Why clean energy must be part of Fortress California

Glenn Bland runs Bland Solar & Air showroom in Bakersfield, which is modeled after auto dealerships.
Glenn Bland runs Bland Solar & Air showroom in Bakersfield, which is modeled after auto dealerships. Los Angeles Times

The president of the California Business Roundtable recently argued that California’s continued focus on clean energy and climate action – in defiance of a new Trump administration – may threaten the state’s economy (“Don’t let resisting Trump hurt California’s economy,” Viewpoints, Dec. 9).

The facts say otherwise.

Thanks to California’s clean energy investments, we’ve enjoyed enormous economic gains. Last year, the state attracted a record $24 billion in clean energy investment and recorded the highest GDP growth of any state, twice the national rate. Our clean economy employs 500,000 Californians, more than in agriculture and more than in Hollywood, TV and radio combined.

California businesses see recent policies as a competitive advantage, encouraging innovation and technologies that can be exported around the world. Earlier this year, PermaCity Solar announced the world’s largest solar rooftop project at the Port of Los Angeles, creating 500 jobs in one of the city’s most polluted and underserved neighborhoods. Also, the nonprofit GRID Alternatives used state funding to install solar panels on more than 1,600 homes in low-income neighborhoods, many of them in Los Angeles, helping to create more jobs while dramatically reducing homeowner electric bills.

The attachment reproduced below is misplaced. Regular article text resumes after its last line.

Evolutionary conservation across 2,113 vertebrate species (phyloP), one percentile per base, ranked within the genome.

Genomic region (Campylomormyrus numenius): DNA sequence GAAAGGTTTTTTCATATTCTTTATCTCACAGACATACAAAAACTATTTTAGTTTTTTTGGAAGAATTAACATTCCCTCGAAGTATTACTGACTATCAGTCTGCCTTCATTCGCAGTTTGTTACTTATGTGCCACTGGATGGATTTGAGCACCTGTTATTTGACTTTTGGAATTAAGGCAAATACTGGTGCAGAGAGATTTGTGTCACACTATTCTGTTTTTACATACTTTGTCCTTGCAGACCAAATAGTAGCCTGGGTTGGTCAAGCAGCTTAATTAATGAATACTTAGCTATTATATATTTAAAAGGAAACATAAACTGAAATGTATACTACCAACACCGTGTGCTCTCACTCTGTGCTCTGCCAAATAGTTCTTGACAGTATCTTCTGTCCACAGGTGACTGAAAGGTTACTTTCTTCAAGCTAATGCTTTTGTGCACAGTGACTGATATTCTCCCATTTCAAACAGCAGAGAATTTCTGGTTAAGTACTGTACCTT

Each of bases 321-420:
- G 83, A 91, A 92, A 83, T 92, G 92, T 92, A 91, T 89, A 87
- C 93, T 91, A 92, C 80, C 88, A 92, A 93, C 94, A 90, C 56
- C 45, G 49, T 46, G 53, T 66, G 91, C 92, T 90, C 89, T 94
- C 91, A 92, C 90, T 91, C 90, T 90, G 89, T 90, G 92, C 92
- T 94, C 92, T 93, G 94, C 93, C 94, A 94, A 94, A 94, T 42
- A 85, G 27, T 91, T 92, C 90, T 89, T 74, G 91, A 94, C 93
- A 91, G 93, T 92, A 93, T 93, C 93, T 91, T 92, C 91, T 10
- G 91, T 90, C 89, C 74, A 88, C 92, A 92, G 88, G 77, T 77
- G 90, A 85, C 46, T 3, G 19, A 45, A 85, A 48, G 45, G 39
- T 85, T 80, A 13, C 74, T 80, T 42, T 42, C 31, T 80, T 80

Some of California’s biggest employers have doubled down on their commitments to renewable energy. The likes of Wal-Mart, Google and GM have reaffirmed that addressing climate change benefits their bottom line as well as the environment, and is part of a long-term economic strategy regardless of who is president.

Because of our forward-thinking policies and voters who support action on climate change, California’s economy is thriving. We produce 1.7 times as much economic activity as the rest of the country from the same amount of energy.

Instead of California changing course to align with President-elect Trump’s priorities, perhaps the federal government can learn a few things from California.

Mary Leslie is president of the Los Angeles Business Council. She can be contacted at